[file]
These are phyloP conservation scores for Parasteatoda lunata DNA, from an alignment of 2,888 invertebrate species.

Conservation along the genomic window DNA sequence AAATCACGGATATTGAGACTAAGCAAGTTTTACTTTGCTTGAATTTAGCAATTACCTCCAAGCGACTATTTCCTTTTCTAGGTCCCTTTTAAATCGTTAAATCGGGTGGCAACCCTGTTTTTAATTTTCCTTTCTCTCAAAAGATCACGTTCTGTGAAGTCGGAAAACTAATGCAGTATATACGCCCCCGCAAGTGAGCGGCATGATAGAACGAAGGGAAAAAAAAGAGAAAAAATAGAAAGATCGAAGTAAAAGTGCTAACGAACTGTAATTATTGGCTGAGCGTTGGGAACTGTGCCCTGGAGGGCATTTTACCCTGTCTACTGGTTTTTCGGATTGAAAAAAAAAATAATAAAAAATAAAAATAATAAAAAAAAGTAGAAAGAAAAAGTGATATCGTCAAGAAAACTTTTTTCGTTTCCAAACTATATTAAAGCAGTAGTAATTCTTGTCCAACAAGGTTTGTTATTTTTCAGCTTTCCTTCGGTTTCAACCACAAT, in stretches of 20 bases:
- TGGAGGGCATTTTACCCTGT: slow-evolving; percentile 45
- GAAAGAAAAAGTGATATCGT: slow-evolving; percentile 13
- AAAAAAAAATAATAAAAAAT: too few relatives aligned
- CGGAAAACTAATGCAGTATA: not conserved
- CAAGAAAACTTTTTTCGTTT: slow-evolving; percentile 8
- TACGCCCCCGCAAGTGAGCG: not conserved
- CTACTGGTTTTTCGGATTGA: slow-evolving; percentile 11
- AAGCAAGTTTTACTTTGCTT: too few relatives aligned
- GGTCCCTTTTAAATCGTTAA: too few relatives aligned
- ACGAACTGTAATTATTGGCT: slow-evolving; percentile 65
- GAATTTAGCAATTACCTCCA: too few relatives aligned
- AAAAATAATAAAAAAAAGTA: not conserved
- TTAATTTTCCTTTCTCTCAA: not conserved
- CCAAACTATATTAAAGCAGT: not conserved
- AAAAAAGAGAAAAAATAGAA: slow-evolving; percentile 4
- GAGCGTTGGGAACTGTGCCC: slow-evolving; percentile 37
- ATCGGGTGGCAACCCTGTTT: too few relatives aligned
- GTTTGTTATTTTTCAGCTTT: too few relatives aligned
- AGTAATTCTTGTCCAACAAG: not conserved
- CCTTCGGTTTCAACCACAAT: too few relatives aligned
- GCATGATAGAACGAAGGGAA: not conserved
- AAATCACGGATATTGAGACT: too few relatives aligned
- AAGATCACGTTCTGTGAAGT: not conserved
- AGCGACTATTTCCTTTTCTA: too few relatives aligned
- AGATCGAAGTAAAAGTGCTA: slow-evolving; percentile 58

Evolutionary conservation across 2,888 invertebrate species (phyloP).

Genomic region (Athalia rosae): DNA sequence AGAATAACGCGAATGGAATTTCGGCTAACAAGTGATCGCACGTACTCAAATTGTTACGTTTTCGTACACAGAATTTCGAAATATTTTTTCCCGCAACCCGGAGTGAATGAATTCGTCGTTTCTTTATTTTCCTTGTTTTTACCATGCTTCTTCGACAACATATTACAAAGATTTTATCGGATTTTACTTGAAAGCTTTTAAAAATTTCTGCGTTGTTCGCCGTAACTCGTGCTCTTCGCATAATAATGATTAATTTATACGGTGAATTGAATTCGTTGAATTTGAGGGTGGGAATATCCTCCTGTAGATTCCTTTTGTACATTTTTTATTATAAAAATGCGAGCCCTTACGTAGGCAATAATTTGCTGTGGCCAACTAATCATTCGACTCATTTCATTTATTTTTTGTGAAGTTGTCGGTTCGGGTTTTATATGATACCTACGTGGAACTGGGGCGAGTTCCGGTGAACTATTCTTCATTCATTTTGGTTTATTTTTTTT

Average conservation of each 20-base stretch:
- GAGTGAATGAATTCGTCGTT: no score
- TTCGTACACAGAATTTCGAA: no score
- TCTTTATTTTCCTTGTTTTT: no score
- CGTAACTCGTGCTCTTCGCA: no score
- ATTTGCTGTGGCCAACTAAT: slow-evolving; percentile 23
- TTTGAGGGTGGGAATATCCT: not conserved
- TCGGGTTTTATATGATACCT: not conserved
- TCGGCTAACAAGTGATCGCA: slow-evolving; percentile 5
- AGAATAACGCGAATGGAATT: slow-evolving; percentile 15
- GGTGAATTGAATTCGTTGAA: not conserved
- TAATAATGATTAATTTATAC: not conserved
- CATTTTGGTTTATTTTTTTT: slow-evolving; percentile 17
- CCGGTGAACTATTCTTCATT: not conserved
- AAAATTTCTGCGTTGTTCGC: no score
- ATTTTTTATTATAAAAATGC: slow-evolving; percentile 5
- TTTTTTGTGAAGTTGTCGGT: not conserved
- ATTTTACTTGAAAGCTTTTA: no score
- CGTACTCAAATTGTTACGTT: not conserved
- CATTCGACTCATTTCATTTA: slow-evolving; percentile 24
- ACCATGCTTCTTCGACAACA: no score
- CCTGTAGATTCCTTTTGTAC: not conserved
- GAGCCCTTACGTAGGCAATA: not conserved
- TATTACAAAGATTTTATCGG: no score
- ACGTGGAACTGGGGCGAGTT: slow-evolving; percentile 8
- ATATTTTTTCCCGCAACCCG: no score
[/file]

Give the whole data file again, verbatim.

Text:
These are phyloP conservation scores for Parasteatoda lunata DNA, from an alignment of 2,888 invertebrate species.

Conservation along the genomic window DNA sequence AAATCACGGATATTGAGACTAAGCAAGTTTTACTTTGCTTGAATTTAGCAATTACCTCCAAGCGACTATTTCCTTTTCTAGGTCCCTTTTAAATCGTTAAATCGGGTGGCAACCCTGTTTTTAATTTTCCTTTCTCTCAAAAGATCACGTTCTGTGAAGTCGGAAAACTAATGCAGTATATACGCCCCCGCAAGTGAGCGGCATGATAGAACGAAGGGAAAAAAAAGAGAAAAAATAGAAAGATCGAAGTAAAAGTGCTAACGAACTGTAATTATTGGCTGAGCGTTGGGAACTGTGCCCTGGAGGGCATTTTACCCTGTCTACTGGTTTTTCGGATTGAAAAAAAAAATAATAAAAAATAAAAATAATAAAAAAAAGTAGAAAGAAAAAGTGATATCGTCAAGAAAACTTTTTTCGTTTCCAAACTATATTAAAGCAGTAGTAATTCTTGTCCAACAAGGTTTGTTATTTTTCAGCTTTCCTTCGGTTTCAACCACAAT, in stretches of 20 bases:
- TGGAGGGCATTTTACCCTGT: slow-evolving; percentile 45
- GAAAGAAAAAGTGATATCGT: slow-evolving; percentile 13
- AAAAAAAAATAATAAAAAAT: too few relatives aligned
- CGGAAAACTAATGCAGTATA: not conserved
- CAAGAAAACTTTTTTCGTTT: slow-evolving; percentile 8
- TACGCCCCCGCAAGTGAGCG: not conserved
- CTACTGGTTTTTCGGATTGA: slow-evolving; percentile 11
- AAGCAAGTTTTACTTTGCTT: too few relatives aligned
- GGTCCCTTTTAAATCGTTAA: too few relatives aligned
- ACGAACTGTAATTATTGGCT: slow-evolving; percentile 65
- GAATTTAGCAATTACCTCCA: too few relatives aligned
- AAAAATAATAAAAAAAAGTA: not conserved
- TTAATTTTCCTTTCTCTCAA: not conserved
- CCAAACTATATTAAAGCAGT: not conserved
- AAAAAAGAGAAAAAATAGAA: slow-evolving; percentile 4
- GAGCGTTGGGAACTGTGCCC: slow-evolving; percentile 37
- ATCGGGTGGCAACCCTGTTT: too few relatives aligned
- GTTTGTTATTTTTCAGCTTT: too few relatives aligned
- AGTAATTCTTGTCCAACAAG: not conserved
- CCTTCGGTTTCAACCACAAT: too few relatives aligned
- GCATGATAGAACGAAGGGAA: not conserved
- AAATCACGGATATTGAGACT: too few relatives aligned
- AAGATCACGTTCTGTGAAGT: not conserved
- AGCGACTATTTCCTTTTCTA: too few relatives aligned
- AGATCGAAGTAAAAGTGCTA: slow-evolving; percentile 58

Evolutionary conservation across 2,888 invertebrate species (phyloP).

Genomic region (Athalia rosae): DNA sequence AGAATAACGCGAATGGAATTTCGGCTAACAAGTGATCGCACGTACTCAAATTGTTACGTTTTCGTACACAGAATTTCGAAATATTTTTTCCCGCAACCCGGAGTGAATGAATTCGTCGTTTCTTTATTTTCCTTGTTTTTACCATGCTTCTTCGACAACATATTACAAAGATTTTATCGGATTTTACTTGAAAGCTTTTAAAAATTTCTGCGTTGTTCGCCGTAACTCGTGCTCTTCGCATAATAATGATTAATTTATACGGTGAATTGAATTCGTTGAATTTGAGGGTGGGAATATCCTCCTGTAGATTCCTTTTGTACATTTTTTATTATAAAAATGCGAGCCCTTACGTAGGCAATAATTTGCTGTGGCCAACTAATCATTCGACTCATTTCATTTATTTTTTGTGAAGTTGTCGGTTCGGGTTTTATATGATACCTACGTGGAACTGGGGCGAGTTCCGGTGAACTATTCTTCATTCATTTTGGTTTATTTTTTTT

Average conservation of each 20-base stretch:
- GAGTGAATGAATTCGTCGTT: no score
- TTCGTACACAGAATTTCGAA: no score
- TCTTTATTTTCCTTGTTTTT: no score
- CGTAACTCGTGCTCTTCGCA: no score
- ATTTGCTGTGGCCAACTAAT: slow-evolving; percentile 23
- TTTGAGGGTGGGAATATCCT: not conserved
- TCGGGTTTTATATGATACCT: not conserved
- TCGGCTAACAAGTGATCGCA: slow-evolving; percentile 5
- AGAATAACGCGAATGGAATT: slow-evolving; percentile 15
- GGTGAATTGAATTCGTTGAA: not conserved
- TAATAATGATTAATTTATAC: not conserved
- CATTTTGGTTTATTTTTTTT: slow-evolving; percentile 17
- CCGGTGAACTATTCTTCATT: not conserved
- AAAATTTCTGCGTTGTTCGC: no score
- ATTTTTTATTATAAAAATGC: slow-evolving; percentile 5
- TTTTTTGTGAAGTTGTCGGT: not conserved
- ATTTTACTTGAAAGCTTTTA: no score
- CGTACTCAAATTGTTACGTT: not conserved
- CATTCGACTCATTTCATTTA: slow-evolving; percentile 24
- ACCATGCTTCTTCGACAACA: no score
- CCTGTAGATTCCTTTTGTAC: not conserved
- GAGCCCTTACGTAGGCAATA: not conserved
- TATTACAAAGATTTTATCGG: no score
- ACGTGGAACTGGGGCGAGTT: slow-evolving; percentile 8
- ATATTTTTTCCCGCAACCCG: no score